Sustainable tourism in Krabi

Ensuring the survival of a traditional community in the throes of “development” is no easy task. The sleepy coastal villages and islands of Krabi have experienced something akin to a gold rush over the last 10 – 15 years, with seemingly little planning, regulation or forethought to protect the environment and existing culture.

Ethical tourism attempts to change the usual money-making agenda, by imparting value to local customs, traditions and food; using natural resources in a sustainable way; and empowering local people as the hosts and gatekeepers of their homeland.

And the local culture in Krabi is certainly worth preserving: a rich and fascinating mix of Thai Muslims, Chao-leh (sea gypsies) and Chinese-Thai contribute to the area’s unique character and heritage.

The natural environment is the region’s other – prime – attraction, and it goes without saying that the conservation of marine life, mangrove forests and other vital resources should be high on the sustainability agenda.

Due to language difficulties, however, there are limited opportunities available to foreigners in Krabi to partake in such activities. Thai, or Thai-speaking, visitors are able to participate in a range of homestay and cultural programs, including visiting rubber plantations and rice farms, a batik workshop, boat building co-operative, or fishing village.

Koh Klang, a traditional community on the banks of the Krabi River opposite town, Laem Sak in the north of the province, and Ban Nateen, a craft co-operative around 3km from the beach in Ao Nang, are the main centres for this kind of tourism in Krabi. But these programs are generally not offered to non-Thai speakers.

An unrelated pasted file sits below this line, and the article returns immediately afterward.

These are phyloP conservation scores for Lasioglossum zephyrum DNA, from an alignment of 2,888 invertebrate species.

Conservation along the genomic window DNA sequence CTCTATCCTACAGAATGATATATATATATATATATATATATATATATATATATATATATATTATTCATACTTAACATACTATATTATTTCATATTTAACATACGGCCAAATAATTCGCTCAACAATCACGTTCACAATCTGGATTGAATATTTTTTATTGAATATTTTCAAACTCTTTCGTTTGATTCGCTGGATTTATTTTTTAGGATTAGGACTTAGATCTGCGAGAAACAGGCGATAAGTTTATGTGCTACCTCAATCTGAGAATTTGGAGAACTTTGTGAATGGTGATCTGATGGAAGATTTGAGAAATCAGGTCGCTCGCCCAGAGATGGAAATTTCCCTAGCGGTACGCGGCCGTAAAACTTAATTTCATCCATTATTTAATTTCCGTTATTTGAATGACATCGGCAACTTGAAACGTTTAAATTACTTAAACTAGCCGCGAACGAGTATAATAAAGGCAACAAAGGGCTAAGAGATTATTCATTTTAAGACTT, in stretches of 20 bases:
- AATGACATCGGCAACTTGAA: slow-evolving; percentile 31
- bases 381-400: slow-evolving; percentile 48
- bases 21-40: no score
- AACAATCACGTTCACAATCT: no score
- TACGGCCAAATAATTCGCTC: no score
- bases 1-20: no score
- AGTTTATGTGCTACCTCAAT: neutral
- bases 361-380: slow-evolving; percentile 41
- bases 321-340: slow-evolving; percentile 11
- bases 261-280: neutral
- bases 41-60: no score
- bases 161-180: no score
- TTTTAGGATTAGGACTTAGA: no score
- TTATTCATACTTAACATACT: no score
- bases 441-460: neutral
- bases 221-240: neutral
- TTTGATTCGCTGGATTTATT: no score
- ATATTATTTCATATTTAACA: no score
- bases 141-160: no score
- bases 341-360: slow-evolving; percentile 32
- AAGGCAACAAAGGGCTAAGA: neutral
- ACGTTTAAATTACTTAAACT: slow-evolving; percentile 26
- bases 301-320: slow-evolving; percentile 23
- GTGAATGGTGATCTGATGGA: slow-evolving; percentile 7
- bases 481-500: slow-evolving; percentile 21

Foreign visitors can instead turn to a few cultural tours run by other foreigners or “big city”, English-speaking Thais, who act as intermediaries, with guides who can interpret and explain. It is also possible to make “low impact” trips to the islands by going with a kayaking tour, sailing boat, or responsible dive company. You can find a selection of these below.

Possible itinerary

Day 1 – Snorkeling tour (beach clean up?)
Day 2 – Krabi Town backwaters -> weekend market
Day 3 – Kayaking in Bor Thor

On a more basic level, tourists can also contribute to the community by choosing responsibly where they stay, eat and shop, to ensure that their spending money stays within the local area, for its direct benefit. In our hotel listings you can filter the properties that are owned by Krabi families; shops and restaurants are harder to identify, though we have tagged some on our site here: locally-owned. You could also try visiting a market, or going inland for a day away from the beach – there’s lot to see, taste and experience in Krabi Town.

Other ways to give something back to Krabi include joining in with locals in beach clean-ups, animal welfare and other worthy projects. Trash Hero Ao Nang holds weekly beach cleans every Sunday morning, open to all at no cost. If you have an hour or so to spare, this is a very worthwhile cause, due to the growing litter problem in Thailand, and levels of plastic in our seas.

Krabi Animal Welfare is another group that looks after strays and provides free medical attention and sterilisation services; they are always in need of donations in cash, time, or even help transporting animals out of Krabi to new owners.

Related reading

Experience the real Krabi

Below are some examples of tours that offer an insight into life in Krabi – click on the links to see full itinerary. Bookings can be made at your hotel or any local agent.

Posted in Planning, Specific Travel Advice, What To Do In Krabi and tagged , , .